By Ray Stern
By Ray Stern
By New Times
By Amy Silverman
By Stephen Lemons
By Stephen Lemons
By Monica Alonzo
By Chris Parker
Echoing the thoughts of many but the tact of few, one commuter gingerly broaches the question that's on the lips of anyone who's ever gazed at this androgynous question mark on wheels. Diplomatically avoiding the "it" word that frequently crops up in any discussion of the high-profile curbside curio, she asks, "Is this person a man or a woman? I've been seeing this individual for years and I'm still not sure. Whatever they are, this is one intriguing character."
So is he a she? Or vice versa?
Parked in a booth at a central Phoenix coffee shop on a recent afternoon, the Valley's answer to Saturday Night Live's sexually ambivalent "Pat" character smiles coquettishly, causing the penciled-in apostrophes that pass as eyebrows to arch high on the mannish forehead.
"My idea of being a female and everybody else's idea is different," announces the gender bender who's got the whole town wondering. "If someone wants to look at me as a butch dike, fine. At least they're looking at me as a woman. Okay, so I may not be the Jayne Mansfield of transsexuals. But I'm myself, so that's okay."
"Myself" is the former Robert George Abbott, a 50-year-old ex-Marine now legally known as Donna Marie Abbott. And upon retiring to Phoenix two years ago, Abbott launched a personal one-man battle of the sexes, a full-gender assault played out in full view of the city as he zips about town on rollerblades all day long.
Judging from the response that Abbott's unexpected, "Where's Waldo?"-like appearances receive from disbelieving motorists all over town, it looks like she's finally winning the war. Abbott now looks enough like a woman to inspire honking horns, double takes, wolf whistles and even the occasional fender-bender. But she still looks enough like a man to draw more than an occasional one-finger salute--or worse.
After logging more miles on her rollerblades than she cares to remember (using the skates as an alternative to a car, Abbott travels at least 15 miles a day, causing the $80 blades to wear out once a month), Abbott is now taking most of that attention in stride.
"I don't care for it all the time, but, hey, when the guys honk and wave, that's nice," says the former biker gang member over coffee at the Denny's on Seventh Street and Camelback, a haunt popular with hungry, gay bar-hoppers. "To me, it's a confirmation that I'm making progress toward what I want to become. A day doesn't go by that at least two guys don't try to pick me up--Wanna ride?' Uh, no, I don't think so. But there was a time not too long ago when no one noticed me."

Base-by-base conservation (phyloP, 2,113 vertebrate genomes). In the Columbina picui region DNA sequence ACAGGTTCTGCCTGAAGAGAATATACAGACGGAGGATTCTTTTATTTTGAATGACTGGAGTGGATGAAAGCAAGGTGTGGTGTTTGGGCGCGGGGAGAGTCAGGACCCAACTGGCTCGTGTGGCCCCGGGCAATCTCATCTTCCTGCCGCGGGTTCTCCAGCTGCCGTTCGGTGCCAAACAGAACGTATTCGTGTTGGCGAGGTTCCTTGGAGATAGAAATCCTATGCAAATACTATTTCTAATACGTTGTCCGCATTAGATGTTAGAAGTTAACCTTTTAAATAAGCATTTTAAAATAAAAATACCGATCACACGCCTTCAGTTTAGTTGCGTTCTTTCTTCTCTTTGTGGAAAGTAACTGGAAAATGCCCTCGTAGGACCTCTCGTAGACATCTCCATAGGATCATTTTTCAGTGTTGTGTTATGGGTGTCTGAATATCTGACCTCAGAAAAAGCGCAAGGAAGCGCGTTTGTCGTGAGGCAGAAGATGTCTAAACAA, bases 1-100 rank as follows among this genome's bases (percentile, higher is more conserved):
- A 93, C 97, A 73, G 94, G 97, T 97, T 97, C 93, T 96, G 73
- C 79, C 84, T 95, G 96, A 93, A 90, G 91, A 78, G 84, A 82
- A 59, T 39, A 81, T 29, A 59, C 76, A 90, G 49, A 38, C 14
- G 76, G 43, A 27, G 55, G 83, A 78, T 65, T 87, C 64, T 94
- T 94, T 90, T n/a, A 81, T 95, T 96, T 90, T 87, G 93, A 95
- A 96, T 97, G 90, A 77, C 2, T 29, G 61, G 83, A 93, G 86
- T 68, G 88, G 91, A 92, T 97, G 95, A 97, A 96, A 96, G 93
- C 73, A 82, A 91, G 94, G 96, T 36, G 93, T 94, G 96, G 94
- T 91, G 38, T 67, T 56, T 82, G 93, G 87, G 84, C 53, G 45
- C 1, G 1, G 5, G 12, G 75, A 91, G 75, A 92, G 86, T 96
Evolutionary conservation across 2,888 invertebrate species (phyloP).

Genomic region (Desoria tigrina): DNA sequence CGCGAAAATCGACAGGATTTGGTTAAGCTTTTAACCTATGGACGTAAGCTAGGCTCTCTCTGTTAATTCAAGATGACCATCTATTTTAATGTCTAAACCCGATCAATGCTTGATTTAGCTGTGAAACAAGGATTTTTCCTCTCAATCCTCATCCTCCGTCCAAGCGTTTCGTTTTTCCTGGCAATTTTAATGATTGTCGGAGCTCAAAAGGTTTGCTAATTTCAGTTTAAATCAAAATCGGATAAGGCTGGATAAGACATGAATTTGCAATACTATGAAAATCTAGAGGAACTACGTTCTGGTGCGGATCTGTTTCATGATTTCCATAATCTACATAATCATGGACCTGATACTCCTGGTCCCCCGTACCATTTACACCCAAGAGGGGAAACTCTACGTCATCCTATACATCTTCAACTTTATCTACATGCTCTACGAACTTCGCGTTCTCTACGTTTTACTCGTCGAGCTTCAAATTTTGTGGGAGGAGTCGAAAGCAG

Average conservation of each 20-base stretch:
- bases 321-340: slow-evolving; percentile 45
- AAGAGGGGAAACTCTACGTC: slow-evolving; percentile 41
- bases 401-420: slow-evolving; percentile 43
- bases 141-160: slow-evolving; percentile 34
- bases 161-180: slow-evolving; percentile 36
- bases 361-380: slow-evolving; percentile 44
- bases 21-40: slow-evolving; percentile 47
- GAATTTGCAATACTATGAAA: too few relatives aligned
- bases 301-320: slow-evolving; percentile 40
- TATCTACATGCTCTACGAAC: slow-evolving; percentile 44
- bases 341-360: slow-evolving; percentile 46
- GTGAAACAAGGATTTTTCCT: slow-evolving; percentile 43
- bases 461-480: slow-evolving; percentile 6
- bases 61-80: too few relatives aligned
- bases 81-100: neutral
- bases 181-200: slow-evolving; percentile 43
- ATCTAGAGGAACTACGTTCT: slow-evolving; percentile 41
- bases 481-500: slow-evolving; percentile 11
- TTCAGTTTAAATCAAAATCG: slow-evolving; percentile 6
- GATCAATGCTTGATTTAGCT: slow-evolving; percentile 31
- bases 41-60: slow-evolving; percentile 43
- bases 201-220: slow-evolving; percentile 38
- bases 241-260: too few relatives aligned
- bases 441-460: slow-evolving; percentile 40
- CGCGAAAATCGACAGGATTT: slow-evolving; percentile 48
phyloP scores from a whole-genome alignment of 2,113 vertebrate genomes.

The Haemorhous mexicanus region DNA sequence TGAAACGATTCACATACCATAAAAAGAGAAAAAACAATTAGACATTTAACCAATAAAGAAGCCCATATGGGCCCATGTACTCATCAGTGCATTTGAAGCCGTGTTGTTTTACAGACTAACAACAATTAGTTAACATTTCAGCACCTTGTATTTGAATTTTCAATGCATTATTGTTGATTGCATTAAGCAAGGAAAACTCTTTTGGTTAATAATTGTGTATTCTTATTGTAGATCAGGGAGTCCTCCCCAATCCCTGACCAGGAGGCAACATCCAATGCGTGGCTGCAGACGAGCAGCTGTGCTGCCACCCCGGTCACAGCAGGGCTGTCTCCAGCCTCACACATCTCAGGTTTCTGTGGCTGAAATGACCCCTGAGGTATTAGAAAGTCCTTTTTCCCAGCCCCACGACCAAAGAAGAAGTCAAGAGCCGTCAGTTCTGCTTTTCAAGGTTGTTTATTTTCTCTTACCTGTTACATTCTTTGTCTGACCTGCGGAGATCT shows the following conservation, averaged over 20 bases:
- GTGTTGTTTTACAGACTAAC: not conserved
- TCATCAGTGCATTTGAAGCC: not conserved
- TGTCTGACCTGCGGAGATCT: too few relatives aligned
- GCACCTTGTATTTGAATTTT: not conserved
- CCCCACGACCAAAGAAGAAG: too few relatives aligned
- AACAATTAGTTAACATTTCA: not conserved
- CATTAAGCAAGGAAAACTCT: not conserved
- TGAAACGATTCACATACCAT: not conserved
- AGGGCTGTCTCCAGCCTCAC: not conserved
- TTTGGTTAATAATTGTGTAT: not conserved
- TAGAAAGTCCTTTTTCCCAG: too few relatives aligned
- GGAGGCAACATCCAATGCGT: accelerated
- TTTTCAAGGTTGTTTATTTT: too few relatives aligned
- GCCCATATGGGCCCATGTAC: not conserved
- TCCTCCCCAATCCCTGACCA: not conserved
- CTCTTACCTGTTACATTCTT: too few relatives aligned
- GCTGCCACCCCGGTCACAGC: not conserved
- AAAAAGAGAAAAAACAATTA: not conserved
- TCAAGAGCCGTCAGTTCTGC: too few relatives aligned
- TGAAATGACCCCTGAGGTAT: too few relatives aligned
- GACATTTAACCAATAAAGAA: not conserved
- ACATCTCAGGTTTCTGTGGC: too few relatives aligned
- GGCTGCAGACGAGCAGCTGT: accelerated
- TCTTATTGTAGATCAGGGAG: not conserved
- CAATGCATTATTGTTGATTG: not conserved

Such a time is now hard to imagine. Yet in spite of two years on the female hormones that have enabled him to sprout a couple of quite respectable-size breasts (These aren't implants!" she says of the twin apples of her eye. "These are all mine!"), Donna Abbott remains in a sexual netherworld. A preoperative transsexual who realizes she may never scrape together the $17,000 for the surgical procedure that will turn her into a woman, Abbott still possesses the male sex organs she was born with. Or at least some of them.
A Vietnam veteran, Donna Abbott claims that during her life as a man, she and two other members of her company were castrated by the enemy after they were captured during a secret mission and refused to reveal military plans. "Basically, we were sniping and we got caught in the wrong place," says Abbott, who fears that further elaboration about the 1966 incident might jeopardize her military benefits. "I'm kind of old-fashioned--I believe in God, Mom, apple pie and my country, so I didn't talk."
Dismissing the notion that his genital mutilation has any bearing on his desire to become a woman, Donna Abbott flashes a crooked grin that just might be facetious. "Other than that, I've led a pretty normal life." In reality, her incredible story is anything but. If Donna Marie Abbott hadn't lived this life, tabloid television would have had to invent it. If Abbott herself has fabricated this mind-boggling biography, she's done an admirable job. Although very few of the details can be verified, those that can be appear to support what she is saying.
Born near Stuttgart, Germany, in 1944, young Donna (n‚e Robert George) was orphaned at an early age when his parents were killed in a car crash in Paris. (Abbott believes his father may have been one of Hitler's officers.) In 1951, the tow-headed youngster was sent to the United States, where he was one of five children adopted by a San Diego policeman and his wife. When not dressing up in his sisters' clothing, young Robert frequently displayed the hotheaded temper that would flare up often in later life. "I was sent to the school counselor when I was in the sixth grade because I was so aggressive," recalls Donna. "I was extremely violent--I played the boy to the hilt." During one counseling session, Abbott's mother happened to mention that the only time her son calmed down was when he was playing dress-up. The counselor's progressive words of wisdom: "Let him dress up as long as he wants."